"Following Jesus is not to be romanticized through impressive Facebook status updates or photos of exotic places on our blog. Discipleship is often ugly, messy and painful. Faithful service will regularly lead us into dull labors and bewildering struggles that would make unexciting press. To romanticize social justice or cross-cultural evangelism is to promote an idealism that will be inevitably vaporized on the field, inadvertently leading to burnout and cynicism."
I took this quotation from a Relevant Magazine article titled, "We Need Boring Christians" by Andrew Byers. I believe it speaks the truth to a lot of passionate youth today. In an earlier post, I talked about realism and how life is not made up of a series of dramatic events, but rather, small, somewhat mundane experiences we hardly even take notice of due to their seeming insignificance. No matter where we go or what we do, everything will eventually become repetitious and ordinary if life, as we live it now, seems that way. We cannot escape the manner we perceive our existence.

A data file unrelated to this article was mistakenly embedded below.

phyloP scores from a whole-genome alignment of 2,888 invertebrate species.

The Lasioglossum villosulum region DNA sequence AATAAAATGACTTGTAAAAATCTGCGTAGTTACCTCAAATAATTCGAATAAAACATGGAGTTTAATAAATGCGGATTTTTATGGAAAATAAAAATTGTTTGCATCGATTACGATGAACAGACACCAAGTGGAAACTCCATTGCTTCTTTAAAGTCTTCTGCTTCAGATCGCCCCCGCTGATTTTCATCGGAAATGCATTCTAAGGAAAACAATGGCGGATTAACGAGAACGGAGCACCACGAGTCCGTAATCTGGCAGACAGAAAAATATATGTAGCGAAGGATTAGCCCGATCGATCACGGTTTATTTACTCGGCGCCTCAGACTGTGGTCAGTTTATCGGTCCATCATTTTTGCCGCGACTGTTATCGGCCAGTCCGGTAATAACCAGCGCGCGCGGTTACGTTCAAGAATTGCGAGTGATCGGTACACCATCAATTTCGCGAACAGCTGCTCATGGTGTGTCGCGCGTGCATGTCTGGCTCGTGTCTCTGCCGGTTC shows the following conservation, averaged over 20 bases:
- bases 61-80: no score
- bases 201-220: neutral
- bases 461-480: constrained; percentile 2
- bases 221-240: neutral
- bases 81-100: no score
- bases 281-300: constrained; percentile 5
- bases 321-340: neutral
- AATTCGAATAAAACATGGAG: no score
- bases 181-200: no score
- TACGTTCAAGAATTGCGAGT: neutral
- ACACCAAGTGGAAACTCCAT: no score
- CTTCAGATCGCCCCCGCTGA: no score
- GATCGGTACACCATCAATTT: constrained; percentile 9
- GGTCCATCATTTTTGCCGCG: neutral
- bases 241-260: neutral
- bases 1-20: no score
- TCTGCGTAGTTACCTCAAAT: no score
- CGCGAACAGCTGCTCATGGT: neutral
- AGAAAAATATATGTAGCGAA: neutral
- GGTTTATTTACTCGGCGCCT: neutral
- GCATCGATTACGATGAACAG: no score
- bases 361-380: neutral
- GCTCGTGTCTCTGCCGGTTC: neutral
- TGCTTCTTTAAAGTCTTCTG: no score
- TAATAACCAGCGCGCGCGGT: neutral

The Relevant article went on to say that if we struggle to be found faithful in the arduous, mundane day-to-day experiences in our lives now, we should not expect any different anywhere else we go. Locations may change, but circumstances will eventually feel the same. Usually, missions is not "exciting" in the way we might expect. It can be hard, challenging, and emotionally and spiritually draining. That's not to say it isn't important. It is of the utmost importance. Yet, we cannot go into international ministry hoping for an escape from our mundane lives. Our perspective for living should be to find interest and excitement in our "boring" reality. We don't need an exotic cross-cultural experience to feel on fire and passionate for Christ's calling. We can feel vibrant and purposeful no matter where we live, no matter what we do.
Find great and meaningful significance in the small insignificances of life.